Perez reigns in the Monaco rain
Perez reigns in the Monaco rain: Analysis of the Monaco Grand Prix, brought to you by Bahrain International Circuit
There are very few certainties in Monaco, given the nature of this historic street circuit. The two known facts, however, is always to expect the unexpected and that overtaking is extremely difficult, making qualifying absolutely critical.
Coming into the all-important Saturday session, there were mixed signs for the home racer Charles Leclerc. In practice, he was the dominant car and Ferrari overall looked marginally ahead of their main rivals. However, history was not on his side. He has not once, in five attempts, ever seen the chequered flag in Monaco.
That so-called curse didn’t seem to concern him in qualifying, as he led a dominant one two for Ferrari, with a winning lap that looked fairly unbeatable. Perez qualified third, with Verstappen slightly off the pace in fourth. Norris was an impressive fifth on a circuit which has been kind to him in the past, with Russell, Alonso and Hamilton completing the top eight.
On race day, whilst there was always a threat of rain, the timing of its arrival just a few minutes before the start caused chaotic scenes. The start itself was initially delayed by 15 minutes with the warm up lap taking place behind the safety car to allow for last minute changes to the cars. However, after a couple of exploratory laps and the rain falling more heavily, the cars went back into the pits and it was another 45 minutes before the race could properly get underway with a rolling start.
Once the race got underway and the safety car had been tucked back into the pit lane, drivers were naturally hesitant under difficult driving conditions. The top four remained as they started and as the track began to dry out, the crucial calculations were being made as to when to change to intermediate or even dry tyres. It’s a critical decision; go to early and driving becomes impossible and too late and you lose crucial time. There was a fair difference of opinions with all three tyres on display at one stage. As the pit stops unfolded, it became clear that Ferrari would lose out, with Leclerc dropping to fourth, now behind Verstappen, with Perez getting ahead of Sainz. You could hear the anger in Leclerc’s radio messages.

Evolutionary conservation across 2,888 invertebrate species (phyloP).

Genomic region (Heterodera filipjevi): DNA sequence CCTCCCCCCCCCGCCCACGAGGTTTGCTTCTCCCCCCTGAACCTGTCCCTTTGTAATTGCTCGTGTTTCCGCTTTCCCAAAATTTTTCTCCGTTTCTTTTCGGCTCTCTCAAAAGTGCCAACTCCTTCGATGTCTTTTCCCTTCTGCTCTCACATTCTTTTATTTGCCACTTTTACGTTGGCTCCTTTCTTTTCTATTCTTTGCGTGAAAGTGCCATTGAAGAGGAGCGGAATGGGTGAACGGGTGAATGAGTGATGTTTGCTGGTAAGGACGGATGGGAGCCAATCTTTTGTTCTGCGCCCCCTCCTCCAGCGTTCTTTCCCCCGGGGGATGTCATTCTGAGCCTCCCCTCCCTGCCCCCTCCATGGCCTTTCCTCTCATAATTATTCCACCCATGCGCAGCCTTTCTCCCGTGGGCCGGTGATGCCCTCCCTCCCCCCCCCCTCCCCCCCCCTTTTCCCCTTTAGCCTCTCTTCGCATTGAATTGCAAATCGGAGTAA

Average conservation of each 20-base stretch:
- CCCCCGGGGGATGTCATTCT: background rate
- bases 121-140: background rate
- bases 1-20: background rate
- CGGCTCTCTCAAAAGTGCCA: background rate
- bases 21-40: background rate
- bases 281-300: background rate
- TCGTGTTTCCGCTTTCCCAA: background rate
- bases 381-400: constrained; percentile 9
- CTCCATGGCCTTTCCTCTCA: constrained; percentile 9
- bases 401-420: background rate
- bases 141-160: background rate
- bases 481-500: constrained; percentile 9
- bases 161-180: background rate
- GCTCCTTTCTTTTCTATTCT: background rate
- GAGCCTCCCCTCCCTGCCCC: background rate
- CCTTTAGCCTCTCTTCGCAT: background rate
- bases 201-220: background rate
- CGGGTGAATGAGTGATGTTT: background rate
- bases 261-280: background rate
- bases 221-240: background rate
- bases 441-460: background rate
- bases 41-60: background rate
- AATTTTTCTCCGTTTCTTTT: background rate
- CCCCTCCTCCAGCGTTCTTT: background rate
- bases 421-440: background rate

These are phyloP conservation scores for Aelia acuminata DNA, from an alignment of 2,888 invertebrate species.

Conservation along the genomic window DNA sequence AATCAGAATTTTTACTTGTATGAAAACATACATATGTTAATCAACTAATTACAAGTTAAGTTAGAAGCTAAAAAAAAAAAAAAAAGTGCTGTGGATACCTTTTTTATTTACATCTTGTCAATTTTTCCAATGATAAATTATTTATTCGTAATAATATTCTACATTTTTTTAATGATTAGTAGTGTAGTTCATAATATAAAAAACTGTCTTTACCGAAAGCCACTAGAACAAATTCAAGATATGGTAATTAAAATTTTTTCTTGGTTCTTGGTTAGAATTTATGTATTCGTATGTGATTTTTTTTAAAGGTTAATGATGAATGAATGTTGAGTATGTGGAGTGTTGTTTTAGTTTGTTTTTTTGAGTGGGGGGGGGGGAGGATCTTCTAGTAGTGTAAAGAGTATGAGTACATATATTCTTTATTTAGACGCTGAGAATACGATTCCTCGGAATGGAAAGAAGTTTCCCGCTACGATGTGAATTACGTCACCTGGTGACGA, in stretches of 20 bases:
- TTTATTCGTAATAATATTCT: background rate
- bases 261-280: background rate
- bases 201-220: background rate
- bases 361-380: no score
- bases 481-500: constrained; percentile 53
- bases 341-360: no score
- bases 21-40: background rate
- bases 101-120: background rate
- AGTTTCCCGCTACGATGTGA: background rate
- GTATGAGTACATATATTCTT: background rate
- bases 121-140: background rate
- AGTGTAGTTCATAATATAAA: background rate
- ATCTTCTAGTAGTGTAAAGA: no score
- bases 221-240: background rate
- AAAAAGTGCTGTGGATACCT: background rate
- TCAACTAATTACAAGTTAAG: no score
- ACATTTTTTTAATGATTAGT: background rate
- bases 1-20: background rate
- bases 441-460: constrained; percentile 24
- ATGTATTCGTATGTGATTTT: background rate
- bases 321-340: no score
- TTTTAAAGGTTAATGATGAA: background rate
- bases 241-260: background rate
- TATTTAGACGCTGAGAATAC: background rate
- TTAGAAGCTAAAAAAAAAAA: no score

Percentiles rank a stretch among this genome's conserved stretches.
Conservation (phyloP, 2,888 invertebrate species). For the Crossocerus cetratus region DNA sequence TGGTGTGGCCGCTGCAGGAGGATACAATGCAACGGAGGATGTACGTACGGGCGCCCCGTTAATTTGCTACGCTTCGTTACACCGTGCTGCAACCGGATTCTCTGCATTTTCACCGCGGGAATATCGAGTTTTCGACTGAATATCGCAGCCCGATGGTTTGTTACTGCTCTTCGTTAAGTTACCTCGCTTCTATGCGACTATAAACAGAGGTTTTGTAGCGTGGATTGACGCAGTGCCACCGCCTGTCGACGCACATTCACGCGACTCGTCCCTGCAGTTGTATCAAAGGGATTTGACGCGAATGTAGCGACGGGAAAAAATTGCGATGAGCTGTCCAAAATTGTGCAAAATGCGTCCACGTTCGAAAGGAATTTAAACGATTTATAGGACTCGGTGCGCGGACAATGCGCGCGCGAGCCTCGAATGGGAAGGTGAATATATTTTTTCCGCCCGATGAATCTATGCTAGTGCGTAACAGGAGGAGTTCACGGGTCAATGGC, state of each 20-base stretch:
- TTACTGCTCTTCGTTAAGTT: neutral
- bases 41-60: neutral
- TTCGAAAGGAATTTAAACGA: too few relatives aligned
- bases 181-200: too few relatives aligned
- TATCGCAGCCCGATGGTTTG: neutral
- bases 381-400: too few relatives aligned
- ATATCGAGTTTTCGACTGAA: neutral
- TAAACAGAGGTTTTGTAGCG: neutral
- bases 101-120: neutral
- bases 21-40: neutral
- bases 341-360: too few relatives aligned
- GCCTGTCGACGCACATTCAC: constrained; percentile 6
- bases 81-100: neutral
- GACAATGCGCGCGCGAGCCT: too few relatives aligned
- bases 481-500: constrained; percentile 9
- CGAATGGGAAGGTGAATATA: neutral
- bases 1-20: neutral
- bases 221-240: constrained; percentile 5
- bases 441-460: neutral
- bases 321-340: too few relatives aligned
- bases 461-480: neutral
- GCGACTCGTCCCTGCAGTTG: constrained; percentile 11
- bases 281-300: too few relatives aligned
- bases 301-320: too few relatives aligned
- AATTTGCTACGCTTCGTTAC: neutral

As the race began to settle down again with everyone on the dry tyres, there was another spanner in the works as Schumacher spun off and went straight into the barrier, leading to a red flag on lap 30. The time it took for the repairs to the barrier, combined with earlier delays meant that the race was then unable to complete the full 77 laps as under the rules the race time is capped at two hours.
For the remainder of the race, the top six stayed where they were, given overtaking difficulties and cars not requiring further tyre changes. It was close at times, with Perez tyres deteriorating and Sainz right behind him for the last part of the race. Perez, however, kept his cool delivering him a first win in Monaco and just his third in F1. Sainz managed to hold on for second, with Verstappen in third, meaning his lead in the championship was extended further. Leclerc was despondent back in fourth; another Monaco opportunity missed. Further back, Russell continued his form as the only driver to finish every race this season in the top five, with Norris close behind in sixth and Alonso and Hamilton completing the top eight.
The main talking point off the track over the weekend was about the future of the Monaco Grand Prix. As ever with such commercial matters, a lot has been speculated but the facts are little known on a new contract for the venue. This 2022 race was the last under the current contract and it has been reported that there are certain commercial and operational elements to the previous contract that F1 was said to be unhappy with. At the same time, some were questioning how much F1 needs Monaco in the modern era, with venues such as Miami and Las Vegas offering the gliz, glamour and impressive sponsor hospitality opportunities. There is also the question of the very limited opportunity for overtaking on what was always a tight circuit, but has made worse by the development of much wider cars. Consensus suggests that a solution can and should be found. In reality, F1 is not all about overtaking and Monaco offers an entirely unique racing experience and that’s before you reflect on the circuit’s incredible history and heritage. If an agreement can be reached, given the excitement and unpredictability of this race, you would suspect that most fans will welcome that.